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Inflationistas like to bandy about rampant commodity price inflation around the world as a sign that high levels of U.S. domestic inflation are on the way. Eventually, 50% higher commodity prices surely have to spill over into the U.S., right?Well, no, or at least, not by an equal magnitude.
A key reason why commodity price volatility is such a threat in much of the world, while being far less of a threat in the U.S., is that Americans eat food whose cost of production is far less exposed to agricultural prices.
For example, the price of peanuts is just a small fraction of the price of a jar of branded peanut butter. Thus when peanut prices rise 10%, the cost to produce a jar of peanut butter doesn’t rise nearly as much. Yet in nations where people eat less processed and branded food, buying meats and vegetables from a fresh market for example, then a 10% surge in commodity prices is far more painful for consumers.
This and other factors leads Morgan Stanley to believe that commodity surges we’ve seen so far won’t cause high inflation in the U.S.:
Richard Berner @ Morgan Stanley:
Commodity food prices are soaring and will soon start to push up food costs for consumers; many commodity quotes are up 20-65% over the past six months. But we estimate that the translation from commodity to retail price hikes will only be about 2-3%, and that the direct impact on overall inflation will amount to just 0.2-0.3%.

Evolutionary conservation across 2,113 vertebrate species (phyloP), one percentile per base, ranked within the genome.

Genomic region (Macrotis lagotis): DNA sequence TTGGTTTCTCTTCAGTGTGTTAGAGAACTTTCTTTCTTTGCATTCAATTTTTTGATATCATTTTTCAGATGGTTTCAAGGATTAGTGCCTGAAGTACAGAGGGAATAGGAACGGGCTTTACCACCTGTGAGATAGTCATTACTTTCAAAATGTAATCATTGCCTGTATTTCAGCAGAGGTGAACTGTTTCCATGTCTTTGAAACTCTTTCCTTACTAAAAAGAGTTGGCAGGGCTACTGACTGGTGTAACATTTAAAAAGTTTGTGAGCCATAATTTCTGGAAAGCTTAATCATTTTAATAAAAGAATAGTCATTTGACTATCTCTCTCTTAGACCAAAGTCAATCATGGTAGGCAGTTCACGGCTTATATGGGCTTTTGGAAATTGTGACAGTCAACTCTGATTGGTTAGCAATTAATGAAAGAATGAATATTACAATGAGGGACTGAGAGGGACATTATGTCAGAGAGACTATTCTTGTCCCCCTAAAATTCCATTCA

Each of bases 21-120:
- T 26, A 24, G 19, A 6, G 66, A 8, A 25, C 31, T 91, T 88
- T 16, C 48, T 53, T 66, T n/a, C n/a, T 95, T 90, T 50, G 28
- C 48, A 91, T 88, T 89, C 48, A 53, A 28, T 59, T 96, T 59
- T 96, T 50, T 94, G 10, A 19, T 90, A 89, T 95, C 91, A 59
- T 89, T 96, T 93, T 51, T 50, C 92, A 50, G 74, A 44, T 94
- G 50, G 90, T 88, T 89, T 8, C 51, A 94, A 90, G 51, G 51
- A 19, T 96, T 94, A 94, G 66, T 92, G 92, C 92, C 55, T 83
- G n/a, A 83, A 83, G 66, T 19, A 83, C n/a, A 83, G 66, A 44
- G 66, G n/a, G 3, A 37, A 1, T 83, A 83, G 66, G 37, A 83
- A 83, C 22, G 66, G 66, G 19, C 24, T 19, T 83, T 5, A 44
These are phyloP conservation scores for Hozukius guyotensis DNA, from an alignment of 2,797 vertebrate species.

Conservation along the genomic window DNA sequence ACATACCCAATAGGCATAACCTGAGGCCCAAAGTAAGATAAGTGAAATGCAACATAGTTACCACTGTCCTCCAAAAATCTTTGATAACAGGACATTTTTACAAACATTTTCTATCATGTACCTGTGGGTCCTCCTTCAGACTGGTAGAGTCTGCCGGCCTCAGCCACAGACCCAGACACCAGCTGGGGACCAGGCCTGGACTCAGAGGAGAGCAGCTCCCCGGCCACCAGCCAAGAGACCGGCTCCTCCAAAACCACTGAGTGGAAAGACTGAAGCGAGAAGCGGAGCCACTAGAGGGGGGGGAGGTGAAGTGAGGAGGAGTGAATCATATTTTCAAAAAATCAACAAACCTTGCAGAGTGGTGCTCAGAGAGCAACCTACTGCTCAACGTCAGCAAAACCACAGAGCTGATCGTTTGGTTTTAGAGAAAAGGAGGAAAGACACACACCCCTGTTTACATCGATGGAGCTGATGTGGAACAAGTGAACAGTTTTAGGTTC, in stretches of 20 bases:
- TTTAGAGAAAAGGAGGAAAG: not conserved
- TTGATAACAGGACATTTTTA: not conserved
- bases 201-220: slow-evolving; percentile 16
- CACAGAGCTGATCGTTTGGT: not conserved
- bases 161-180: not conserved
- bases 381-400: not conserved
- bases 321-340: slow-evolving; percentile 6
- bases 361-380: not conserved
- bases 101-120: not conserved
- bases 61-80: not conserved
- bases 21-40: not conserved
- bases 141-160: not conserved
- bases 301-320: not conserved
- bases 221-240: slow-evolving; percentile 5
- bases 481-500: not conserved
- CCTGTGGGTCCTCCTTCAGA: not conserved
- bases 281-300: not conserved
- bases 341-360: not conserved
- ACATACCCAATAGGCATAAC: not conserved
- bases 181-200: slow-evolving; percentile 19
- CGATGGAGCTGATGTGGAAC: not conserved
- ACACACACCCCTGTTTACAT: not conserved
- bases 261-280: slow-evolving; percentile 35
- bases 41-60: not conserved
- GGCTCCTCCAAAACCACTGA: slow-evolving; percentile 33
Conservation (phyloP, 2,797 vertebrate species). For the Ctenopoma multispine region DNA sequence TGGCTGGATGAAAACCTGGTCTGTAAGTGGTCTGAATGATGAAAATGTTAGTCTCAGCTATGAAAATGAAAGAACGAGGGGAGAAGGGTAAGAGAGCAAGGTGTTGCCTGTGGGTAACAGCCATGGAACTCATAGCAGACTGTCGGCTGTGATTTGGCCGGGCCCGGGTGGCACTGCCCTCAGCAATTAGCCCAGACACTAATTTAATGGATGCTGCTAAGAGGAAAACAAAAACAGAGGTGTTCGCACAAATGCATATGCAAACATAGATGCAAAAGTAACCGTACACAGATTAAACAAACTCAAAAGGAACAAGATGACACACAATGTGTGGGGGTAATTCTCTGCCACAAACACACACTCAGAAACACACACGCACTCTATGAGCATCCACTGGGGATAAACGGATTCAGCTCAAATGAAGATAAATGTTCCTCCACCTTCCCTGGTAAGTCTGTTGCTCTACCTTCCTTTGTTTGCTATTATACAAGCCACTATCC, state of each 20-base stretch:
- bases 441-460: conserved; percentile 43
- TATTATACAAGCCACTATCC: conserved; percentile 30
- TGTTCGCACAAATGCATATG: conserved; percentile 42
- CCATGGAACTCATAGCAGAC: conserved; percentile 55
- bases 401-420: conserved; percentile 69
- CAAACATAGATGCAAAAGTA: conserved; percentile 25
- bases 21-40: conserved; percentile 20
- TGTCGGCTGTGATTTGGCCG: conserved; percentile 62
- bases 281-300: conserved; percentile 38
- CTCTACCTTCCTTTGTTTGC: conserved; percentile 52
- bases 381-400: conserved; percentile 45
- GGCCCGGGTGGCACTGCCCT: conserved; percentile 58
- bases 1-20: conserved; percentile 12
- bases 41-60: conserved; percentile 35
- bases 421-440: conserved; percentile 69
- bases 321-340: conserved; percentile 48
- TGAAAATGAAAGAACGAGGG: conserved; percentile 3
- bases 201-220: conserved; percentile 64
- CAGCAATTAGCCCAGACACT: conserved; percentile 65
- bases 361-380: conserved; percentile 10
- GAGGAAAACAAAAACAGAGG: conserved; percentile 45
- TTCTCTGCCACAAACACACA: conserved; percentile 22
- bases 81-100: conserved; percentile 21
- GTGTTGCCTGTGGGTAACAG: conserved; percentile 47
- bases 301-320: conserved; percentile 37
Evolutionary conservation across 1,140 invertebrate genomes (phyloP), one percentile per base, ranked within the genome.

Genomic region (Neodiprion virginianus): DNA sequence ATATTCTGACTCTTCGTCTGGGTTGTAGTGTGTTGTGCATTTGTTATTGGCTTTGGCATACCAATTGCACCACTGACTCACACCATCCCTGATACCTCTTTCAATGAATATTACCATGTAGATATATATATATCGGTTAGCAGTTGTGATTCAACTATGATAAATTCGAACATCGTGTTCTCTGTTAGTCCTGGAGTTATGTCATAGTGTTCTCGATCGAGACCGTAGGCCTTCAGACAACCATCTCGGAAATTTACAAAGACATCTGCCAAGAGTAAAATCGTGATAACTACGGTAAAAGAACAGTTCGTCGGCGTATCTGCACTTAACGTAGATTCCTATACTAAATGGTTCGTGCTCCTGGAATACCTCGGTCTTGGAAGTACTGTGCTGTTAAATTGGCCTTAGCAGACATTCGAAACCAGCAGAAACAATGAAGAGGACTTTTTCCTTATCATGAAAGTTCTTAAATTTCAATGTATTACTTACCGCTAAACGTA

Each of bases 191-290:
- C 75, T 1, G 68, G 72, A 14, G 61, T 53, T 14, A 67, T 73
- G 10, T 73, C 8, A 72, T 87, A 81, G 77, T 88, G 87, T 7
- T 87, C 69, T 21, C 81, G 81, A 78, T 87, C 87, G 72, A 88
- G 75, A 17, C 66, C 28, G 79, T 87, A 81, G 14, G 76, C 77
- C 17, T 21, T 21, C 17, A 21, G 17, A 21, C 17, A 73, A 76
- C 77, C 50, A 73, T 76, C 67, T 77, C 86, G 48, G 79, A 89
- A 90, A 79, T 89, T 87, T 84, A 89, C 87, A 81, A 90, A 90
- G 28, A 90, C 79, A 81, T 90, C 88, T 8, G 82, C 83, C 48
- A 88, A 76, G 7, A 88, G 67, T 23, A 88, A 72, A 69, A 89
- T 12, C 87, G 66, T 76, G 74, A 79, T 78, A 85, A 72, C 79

From farm to table: Much smaller increases: Four factors typically mute the translation of commodity to finished food prices: raw material costs are a fraction of the price of finished foods; sellers partially absorb commodity costs in their margins; when feedgrain quotes jump, meat prices plunge as herds are slaughtered; and consumers will substitute cheaper foods for more expensive ones.
Modest upside risks to food and overall inflation: A weaker dollar and increased excess demand would hike food quotes further. In turn, further commodity price hikes likely will sustain higher inflation expectations, perhaps pushing up overall inflation by more than we expect. But we see little chance that rising food quotes will soon contribute to an upside breakout.
Eating more processed food actually insulates America from price volatility.
(Via Morgan Stanley, Global Monetary Analyst, 17 November 2010)
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